F.I.T.E Philosophy

We believe the below excerpt from write-a-prisoner explains our philosophy equally as well…

If there is hope for change behind prison walls, there is hope for change everywhere. We have received letters and emails from released inmates telling us how this service was a turning point in their lives. To call that “rewarding” is an understatement. Indeed, many people who come to this site have learned that they are the turning point in someone’s life. Prison doesn’t offer much in terms of positive influences. Inmates keep up appearances for other inmates so they don’t appear weak. Many inmates will only let their guard down and be human when dealing with people on the outside.


Critics of F.I.T.E will often point to the fact that we are a commercial endeavor. It is important to note that income allows us to do what we do. We have 160 work hours going into this site each week on mail processing, typing profiles and development. This is not volunteer work, and none of this would be here without income. Also, I am not here just to earn a living. I have exchanged hundreds of letters with friends and loved ones in prison long before ever starting this. I had a great uncle who died in a U.S. prison 40 years ago. The guards claimed he committed suicide by hanging himself with his sheet. The autopsy showed he was beaten to death. A letter smuggled out from an inmate to my great-grandmother claimed the guards did it and then dragged his body by their cells as a warning to other inmates. I have a mother who helped launch the first literacy program in the Pennsylvania Department of Corrections nearly 30 years ago because tutors were afraid to go inside to tutor the illiterate adults there.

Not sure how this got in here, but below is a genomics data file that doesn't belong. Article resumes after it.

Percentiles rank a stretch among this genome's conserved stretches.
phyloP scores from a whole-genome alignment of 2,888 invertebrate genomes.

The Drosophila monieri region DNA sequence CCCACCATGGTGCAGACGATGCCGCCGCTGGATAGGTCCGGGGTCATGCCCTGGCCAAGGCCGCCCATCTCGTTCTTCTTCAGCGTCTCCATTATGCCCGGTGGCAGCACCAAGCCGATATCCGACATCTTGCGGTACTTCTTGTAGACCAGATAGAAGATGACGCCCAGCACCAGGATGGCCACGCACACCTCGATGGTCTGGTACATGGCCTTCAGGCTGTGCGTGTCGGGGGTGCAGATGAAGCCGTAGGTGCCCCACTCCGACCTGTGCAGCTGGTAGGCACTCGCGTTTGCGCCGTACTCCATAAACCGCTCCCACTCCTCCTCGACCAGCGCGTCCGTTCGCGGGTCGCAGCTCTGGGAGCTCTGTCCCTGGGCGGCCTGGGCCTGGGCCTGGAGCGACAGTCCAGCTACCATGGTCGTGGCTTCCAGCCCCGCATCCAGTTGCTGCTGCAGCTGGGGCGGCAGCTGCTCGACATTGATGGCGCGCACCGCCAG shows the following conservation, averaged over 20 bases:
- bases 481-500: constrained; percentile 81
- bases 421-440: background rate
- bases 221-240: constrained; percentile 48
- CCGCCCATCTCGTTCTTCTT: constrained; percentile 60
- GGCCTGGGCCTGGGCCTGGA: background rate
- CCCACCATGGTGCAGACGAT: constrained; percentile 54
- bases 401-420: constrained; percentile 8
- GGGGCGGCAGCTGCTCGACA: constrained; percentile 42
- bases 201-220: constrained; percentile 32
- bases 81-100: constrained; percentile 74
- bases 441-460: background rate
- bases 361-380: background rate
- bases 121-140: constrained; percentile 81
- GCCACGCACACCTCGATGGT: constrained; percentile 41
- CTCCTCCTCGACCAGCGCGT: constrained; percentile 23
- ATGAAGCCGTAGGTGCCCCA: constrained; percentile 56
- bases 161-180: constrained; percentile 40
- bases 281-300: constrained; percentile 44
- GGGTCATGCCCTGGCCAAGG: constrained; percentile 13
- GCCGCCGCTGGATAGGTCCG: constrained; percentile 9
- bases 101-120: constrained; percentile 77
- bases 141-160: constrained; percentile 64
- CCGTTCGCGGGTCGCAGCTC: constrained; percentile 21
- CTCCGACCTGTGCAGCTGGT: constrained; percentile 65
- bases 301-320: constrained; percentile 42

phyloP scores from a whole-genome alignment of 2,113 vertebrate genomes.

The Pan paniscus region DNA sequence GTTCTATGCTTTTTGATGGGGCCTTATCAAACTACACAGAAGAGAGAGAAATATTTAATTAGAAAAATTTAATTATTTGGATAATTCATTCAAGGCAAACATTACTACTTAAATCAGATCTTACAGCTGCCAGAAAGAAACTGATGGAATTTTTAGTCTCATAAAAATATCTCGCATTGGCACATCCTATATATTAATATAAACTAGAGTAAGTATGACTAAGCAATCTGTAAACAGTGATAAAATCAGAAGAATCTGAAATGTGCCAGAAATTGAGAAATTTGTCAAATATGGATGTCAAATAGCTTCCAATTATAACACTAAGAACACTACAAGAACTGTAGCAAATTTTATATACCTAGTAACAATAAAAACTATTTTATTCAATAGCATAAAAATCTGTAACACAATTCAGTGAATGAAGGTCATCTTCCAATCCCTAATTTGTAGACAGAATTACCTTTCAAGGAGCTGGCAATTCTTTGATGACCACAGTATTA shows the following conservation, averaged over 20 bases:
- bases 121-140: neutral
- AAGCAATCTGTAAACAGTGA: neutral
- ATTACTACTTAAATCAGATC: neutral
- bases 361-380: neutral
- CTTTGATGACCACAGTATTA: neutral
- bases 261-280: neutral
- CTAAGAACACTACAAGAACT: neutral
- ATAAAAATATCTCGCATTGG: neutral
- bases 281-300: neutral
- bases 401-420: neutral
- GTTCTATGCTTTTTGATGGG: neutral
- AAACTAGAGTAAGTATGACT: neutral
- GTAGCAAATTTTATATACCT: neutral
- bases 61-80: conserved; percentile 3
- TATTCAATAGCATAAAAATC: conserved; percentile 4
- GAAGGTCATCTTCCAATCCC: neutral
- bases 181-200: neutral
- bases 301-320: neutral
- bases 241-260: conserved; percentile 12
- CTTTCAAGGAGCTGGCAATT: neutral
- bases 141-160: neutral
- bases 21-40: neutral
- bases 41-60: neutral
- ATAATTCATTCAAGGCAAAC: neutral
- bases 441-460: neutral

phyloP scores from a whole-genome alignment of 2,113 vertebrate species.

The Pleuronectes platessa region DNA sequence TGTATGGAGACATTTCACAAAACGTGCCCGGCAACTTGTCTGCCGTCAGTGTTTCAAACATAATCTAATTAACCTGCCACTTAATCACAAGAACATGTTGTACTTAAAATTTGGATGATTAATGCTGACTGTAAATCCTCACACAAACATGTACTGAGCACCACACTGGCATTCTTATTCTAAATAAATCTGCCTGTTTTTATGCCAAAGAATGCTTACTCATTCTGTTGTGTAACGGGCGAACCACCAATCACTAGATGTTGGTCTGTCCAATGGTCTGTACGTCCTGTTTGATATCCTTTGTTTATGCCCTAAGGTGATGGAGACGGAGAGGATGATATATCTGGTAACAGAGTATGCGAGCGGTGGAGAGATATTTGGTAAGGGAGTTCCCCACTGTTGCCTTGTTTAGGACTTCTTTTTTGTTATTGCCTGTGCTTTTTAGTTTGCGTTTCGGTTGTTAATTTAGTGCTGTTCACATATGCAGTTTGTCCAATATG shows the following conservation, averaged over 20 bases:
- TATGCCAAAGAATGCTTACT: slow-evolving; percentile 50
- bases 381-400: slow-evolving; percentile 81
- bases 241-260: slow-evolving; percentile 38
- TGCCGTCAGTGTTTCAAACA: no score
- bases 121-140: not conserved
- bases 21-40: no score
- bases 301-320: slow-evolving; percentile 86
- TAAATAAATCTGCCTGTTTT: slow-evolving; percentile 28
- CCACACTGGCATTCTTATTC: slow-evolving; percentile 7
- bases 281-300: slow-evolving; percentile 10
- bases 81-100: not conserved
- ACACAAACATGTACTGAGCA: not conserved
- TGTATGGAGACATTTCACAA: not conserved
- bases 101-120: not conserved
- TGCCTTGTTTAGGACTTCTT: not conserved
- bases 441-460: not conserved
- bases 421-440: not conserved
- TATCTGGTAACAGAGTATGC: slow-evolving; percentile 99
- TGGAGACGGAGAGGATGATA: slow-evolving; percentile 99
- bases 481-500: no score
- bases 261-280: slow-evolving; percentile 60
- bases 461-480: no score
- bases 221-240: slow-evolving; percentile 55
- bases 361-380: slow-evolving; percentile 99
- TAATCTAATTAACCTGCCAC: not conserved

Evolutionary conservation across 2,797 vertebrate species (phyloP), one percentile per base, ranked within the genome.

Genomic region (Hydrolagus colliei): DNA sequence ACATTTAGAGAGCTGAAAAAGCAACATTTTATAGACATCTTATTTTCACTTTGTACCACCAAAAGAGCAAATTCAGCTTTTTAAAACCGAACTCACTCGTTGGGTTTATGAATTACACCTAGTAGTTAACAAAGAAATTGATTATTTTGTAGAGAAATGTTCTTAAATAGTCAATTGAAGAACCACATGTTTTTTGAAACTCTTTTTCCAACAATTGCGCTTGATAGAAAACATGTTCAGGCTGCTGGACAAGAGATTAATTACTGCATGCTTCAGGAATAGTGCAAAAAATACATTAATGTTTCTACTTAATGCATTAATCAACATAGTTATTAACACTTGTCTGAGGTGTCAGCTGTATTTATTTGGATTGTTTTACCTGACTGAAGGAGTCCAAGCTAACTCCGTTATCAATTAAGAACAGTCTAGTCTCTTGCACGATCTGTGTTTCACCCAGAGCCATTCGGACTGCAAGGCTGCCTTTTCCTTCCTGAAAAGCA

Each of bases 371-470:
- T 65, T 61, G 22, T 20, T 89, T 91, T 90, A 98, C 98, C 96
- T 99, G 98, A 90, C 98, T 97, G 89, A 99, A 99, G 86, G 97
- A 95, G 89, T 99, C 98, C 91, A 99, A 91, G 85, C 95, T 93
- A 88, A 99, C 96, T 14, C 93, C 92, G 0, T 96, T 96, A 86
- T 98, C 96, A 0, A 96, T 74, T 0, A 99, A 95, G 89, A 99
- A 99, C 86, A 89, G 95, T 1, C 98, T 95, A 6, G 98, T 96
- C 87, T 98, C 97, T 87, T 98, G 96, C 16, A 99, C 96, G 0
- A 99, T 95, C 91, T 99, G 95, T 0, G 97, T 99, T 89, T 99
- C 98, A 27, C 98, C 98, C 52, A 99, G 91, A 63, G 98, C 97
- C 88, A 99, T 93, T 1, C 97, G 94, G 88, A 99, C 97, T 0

I have childhood friends who will never leave prison. One who was a timid and good kid is now serving life for murder here in Florida. He originally went to prison on a lesser offense. When he came home, he was different, and I later found out why. Once released, he killed another young man over a simple argument. Before this, I ran into him at the state college, and he was trying to get his life back on track. My preferred memory of him is still as the boy who stashed my bike in the woods and pedaled me miles home on his handlebars when I cut my foot open on an oyster bed as we were dragging a sand net in the Indian River. We were maybe ten or eleven years old, and it is a reminder – to me, at least – that a person should not be judged on their worst deed. I am not one-sided on this, and I have met many good people in corrections who also want to see these people have an opportunity and a chance to succeed and grow as human beings.

From Inmate To Entrepreneur